History of Australi's Indigneous People

  • Federation

    The Commonwealth Constitution states "in reckoning the numbers of people, Aboriginal natives shall not be counted". It also states that the Commonwealth would legislate for any race except Aboriginal people. This leaves the power over Aboriginal Affairs with the states. Aboriginal people are excluded from the vote, pensions, employment in post offices, enlistment in armed forces and maternity allowance.
  • Western Australia Aborigines Act

    The Western Australia Aborigines Act is passed, making the Chief Protector the legal guardian of every Aboriginal and ‘half-caste’ child under 16 years old. Reserves are established, a local protector is appointed and rules governing Aboriginal employment are laid down.
  • NSW Aborigines Protection Act

    Aboriginal schools are established in NSW. Exclusion of Aboriginal children from public schools followed requests by the white community. In NSW there are 22 Aboriginal schools in 1910. The Act also made it illegal for ‘half-castes’ to live on reserves.
  • Victorian Aborigines Act

    The Victorian Aborigines Act permitted the Board for Protection of Aborigines to help ‘half-castes’ by licensing needy persons to live on stations.
  • South Australian Aborigines Act

    The South Australian Aborigines Act makes the Chief Protector the legal guardian of every Aboriginal and ‘half-caste’ child under 21 years old. The Chief Protector also has control of where the child lives.
  • Maternity Allowance

    Maternity allowance is introduced but does not include Aboriginal people.
  • Aboriginal people serve in the war

    Aboriginal people serve in the war despite the Defence Act 1909 which prohibits any person not of ‘substantially European’ origin from serving. Aboriginal soldiers are among Australian troops at Gallipoli.
  • Aboriginal Children

    The NSW Aborigines Protection Board is given powers to remove Aboriginal children without a court hearing.
  • Aboriginal population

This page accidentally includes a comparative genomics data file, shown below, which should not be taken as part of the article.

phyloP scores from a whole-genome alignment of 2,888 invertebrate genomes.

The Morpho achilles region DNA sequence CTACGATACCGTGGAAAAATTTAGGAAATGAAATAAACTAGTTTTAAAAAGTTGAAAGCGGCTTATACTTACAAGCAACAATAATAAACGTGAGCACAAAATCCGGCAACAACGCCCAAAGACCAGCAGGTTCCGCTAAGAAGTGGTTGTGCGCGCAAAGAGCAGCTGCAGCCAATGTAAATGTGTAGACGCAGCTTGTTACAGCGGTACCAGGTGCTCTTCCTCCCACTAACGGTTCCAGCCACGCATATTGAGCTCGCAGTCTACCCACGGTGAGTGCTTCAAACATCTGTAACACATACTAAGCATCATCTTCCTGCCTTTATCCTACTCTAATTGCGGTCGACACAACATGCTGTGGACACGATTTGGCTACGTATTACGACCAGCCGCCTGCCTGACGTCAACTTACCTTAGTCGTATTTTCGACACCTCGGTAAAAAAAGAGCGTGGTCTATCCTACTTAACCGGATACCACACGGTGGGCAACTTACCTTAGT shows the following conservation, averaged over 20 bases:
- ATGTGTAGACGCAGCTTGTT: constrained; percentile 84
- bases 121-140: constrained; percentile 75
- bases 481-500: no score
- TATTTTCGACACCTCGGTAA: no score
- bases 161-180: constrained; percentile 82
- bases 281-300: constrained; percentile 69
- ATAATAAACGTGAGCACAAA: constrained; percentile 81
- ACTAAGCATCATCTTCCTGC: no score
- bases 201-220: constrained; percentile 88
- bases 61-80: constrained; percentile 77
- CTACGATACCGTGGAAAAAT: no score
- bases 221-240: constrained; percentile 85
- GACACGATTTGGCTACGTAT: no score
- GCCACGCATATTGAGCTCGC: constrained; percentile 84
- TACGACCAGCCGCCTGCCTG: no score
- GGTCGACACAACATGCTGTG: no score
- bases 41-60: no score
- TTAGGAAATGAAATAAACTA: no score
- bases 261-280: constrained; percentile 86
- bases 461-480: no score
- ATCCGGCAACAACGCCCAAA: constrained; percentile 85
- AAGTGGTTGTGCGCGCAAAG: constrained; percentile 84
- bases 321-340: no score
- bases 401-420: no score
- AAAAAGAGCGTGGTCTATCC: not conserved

Aboriginal population is estimated to be at its lowest at 60,000 - 70,000. It is widely believed to be a ‘dying race’. Most Australians have no contact with Aboriginal people due to segregation and social conventions.
  • Australian Aboriginal Progressive Association

    Australian Aboriginal Progressive Association is formed in Sydney to oppose New South Wales Aborigines Protection Board.
  • Conniston Massacre

    Conniston Massacre in the Northern Territory. Europeans shoot 32 Aboriginal people after a European dingo trapper and a station owner are attacked by them.A court of inquiry rules the Europeans’ action ‘justified’. Aboriginal people are refused legal aid by the federal government
  • Blacks can be white

    Under the Aborigines Act, Aboriginal people can apply to ‘cease being Aboriginal’ and have access to the same rights as ‘whites’
  • Western Australia Aborigines Act is amended

    Western Australia Aborigines Act is amended to permit Aboriginal people to be taken into custody without trial or appeal and to prevent them from entering prescribed towns without a permit.
  • Assimilation

    The federal government, decides that the official policy for some Aboriginal people is assimilation policy. Aboriginal people of mixed descent are to be assimilated into white society whether they want to be or not, those not living tribally are to be educated and all others are to stay on reserves.
  • 150 years after European occupation